The development of Afrocentricity: A historical survey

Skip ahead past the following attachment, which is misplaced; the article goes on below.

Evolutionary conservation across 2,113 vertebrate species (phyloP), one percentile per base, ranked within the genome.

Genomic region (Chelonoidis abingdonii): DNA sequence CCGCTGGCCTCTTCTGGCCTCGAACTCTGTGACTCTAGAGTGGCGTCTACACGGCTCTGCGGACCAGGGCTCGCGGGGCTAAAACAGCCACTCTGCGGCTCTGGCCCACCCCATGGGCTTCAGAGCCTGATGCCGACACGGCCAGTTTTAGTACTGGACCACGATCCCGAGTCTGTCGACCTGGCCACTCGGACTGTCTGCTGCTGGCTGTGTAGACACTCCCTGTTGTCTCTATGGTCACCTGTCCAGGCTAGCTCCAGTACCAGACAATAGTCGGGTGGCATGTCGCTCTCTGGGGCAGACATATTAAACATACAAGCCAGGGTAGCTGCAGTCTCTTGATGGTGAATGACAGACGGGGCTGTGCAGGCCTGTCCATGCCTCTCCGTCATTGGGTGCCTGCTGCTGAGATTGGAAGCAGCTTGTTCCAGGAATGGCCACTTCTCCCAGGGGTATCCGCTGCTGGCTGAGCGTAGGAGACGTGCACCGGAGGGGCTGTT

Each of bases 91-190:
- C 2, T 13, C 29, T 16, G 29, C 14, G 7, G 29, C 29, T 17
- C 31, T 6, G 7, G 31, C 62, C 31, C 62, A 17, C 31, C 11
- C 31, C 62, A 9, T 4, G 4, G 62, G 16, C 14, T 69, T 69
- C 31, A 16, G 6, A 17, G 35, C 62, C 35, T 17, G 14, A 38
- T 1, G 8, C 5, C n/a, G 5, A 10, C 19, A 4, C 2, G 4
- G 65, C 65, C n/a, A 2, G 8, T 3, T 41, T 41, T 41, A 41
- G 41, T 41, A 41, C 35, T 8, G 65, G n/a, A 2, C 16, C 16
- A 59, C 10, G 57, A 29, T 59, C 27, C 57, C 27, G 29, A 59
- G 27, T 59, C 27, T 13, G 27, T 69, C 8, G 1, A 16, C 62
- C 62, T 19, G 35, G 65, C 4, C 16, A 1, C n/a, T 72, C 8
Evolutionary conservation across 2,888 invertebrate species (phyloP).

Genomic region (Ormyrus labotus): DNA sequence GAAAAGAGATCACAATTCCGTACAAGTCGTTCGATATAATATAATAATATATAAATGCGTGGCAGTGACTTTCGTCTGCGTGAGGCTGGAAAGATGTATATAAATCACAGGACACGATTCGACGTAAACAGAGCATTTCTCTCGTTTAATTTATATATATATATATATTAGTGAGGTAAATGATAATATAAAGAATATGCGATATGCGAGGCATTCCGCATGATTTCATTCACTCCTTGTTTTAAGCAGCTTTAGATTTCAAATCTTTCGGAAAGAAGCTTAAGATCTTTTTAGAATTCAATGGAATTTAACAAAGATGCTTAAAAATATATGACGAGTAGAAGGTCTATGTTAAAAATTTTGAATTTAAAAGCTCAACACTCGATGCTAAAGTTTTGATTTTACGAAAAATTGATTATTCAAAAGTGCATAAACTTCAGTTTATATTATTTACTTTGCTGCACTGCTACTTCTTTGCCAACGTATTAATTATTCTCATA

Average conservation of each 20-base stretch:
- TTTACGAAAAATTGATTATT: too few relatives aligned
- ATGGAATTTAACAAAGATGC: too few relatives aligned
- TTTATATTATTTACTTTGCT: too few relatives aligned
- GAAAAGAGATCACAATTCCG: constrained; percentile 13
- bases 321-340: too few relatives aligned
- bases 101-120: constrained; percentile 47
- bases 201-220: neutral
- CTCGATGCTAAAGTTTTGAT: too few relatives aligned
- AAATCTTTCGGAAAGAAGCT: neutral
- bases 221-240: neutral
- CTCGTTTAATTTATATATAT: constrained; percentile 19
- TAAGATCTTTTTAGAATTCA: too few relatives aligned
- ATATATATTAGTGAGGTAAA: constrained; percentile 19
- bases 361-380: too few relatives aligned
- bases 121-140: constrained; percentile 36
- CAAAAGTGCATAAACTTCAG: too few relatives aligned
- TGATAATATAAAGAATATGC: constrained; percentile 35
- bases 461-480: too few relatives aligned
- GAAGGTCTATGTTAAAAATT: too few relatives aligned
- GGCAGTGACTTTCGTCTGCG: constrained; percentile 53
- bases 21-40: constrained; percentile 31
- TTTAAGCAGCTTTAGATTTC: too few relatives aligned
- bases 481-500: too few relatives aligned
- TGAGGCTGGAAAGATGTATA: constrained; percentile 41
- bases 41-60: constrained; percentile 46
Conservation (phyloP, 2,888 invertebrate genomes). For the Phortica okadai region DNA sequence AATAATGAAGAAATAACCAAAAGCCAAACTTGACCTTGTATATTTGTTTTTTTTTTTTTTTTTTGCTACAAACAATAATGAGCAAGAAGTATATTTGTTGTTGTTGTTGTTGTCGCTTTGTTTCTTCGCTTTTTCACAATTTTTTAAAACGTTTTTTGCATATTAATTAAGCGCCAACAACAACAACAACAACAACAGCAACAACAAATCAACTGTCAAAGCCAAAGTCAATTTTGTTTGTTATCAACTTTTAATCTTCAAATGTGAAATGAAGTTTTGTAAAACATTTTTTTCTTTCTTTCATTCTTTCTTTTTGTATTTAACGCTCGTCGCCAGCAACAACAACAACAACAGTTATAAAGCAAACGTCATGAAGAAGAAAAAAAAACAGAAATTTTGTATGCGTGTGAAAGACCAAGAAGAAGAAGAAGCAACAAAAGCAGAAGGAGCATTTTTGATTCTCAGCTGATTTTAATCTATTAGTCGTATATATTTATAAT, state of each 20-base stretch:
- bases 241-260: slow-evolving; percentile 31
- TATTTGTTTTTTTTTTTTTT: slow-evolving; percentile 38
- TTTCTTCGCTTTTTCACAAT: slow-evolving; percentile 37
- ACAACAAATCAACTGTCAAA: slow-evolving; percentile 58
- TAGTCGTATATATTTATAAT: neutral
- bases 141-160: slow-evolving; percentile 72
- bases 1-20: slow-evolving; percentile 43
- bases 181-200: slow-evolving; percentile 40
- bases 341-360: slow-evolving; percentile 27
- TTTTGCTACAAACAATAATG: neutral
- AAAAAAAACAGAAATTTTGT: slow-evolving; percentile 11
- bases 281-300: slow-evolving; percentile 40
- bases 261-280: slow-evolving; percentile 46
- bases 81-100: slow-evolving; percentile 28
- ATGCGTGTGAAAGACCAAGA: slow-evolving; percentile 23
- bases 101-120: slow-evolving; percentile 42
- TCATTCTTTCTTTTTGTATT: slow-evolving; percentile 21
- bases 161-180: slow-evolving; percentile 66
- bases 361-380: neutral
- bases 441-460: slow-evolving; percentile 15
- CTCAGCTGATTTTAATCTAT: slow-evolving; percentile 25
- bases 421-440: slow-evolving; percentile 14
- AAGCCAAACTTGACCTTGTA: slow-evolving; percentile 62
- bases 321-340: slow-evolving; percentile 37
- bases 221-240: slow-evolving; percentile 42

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The origin of the Afrocentric philosophy cannot be established with certainty. The most influential book advocating it was published in 1954. Marcus Garvey was one of the most influential propagators of the ideology. Afrocentricity as an idea and a philosophy gained momentum during the Civil Rights Movement in the United States of America. It was in the Temple University School of Scholars, frequently referred to as the Temple Circle, where the philosophy was institutionalised. The abstract noun “Afrocentricity” dates to the 1970s and was popularised by Asante during the 1980s, when he developed epistemological and methodological foundations for an Afrocentric curriculum based on an African perspective but aiming at global understanding.1 The approach proposes that blacks (at home and abroad) must look at knowledge from an African perspective. It suggests looking at matters at hand from an African viewpoint; that we misunderstand Africa when we use viewpoints and terms other than that of the African to study Africa. When Africans view themselves as centred and central in their own history, they see themselves as agents, actors, and participants rather than as marginal and on the periphery of political or economic experience. Although not the antithesis of Eurocentrism, Afrocentrism has become the most explosive and controversial subject, with both black and white scholars squaring off on its viability and non-viability. Mary Lefkowitz, Stanley Crouch, and Anthony Appiah are some of the main opponents of the Afrocentric idea. The Western dogma which contends that Greeks gave the world rationalism effectively marginalises those who are not European and becomes the leading cause of the disbelief about African achievements. This paper traces the origin of Afrocentricity and describes the nature and propositions put forward by Afrocentrists that challenge the traditional Eurocentric perspective. This paper provides answers to the questions of why, when, where, and who were the main people behind its emergence. The paper also aims at outlining the main arguments why the approach should become part of academic debates. Afrocentricity, however, like other approaches, is not without pitfalls; for this reason the paper examines criticism levelled against it and responses thereto.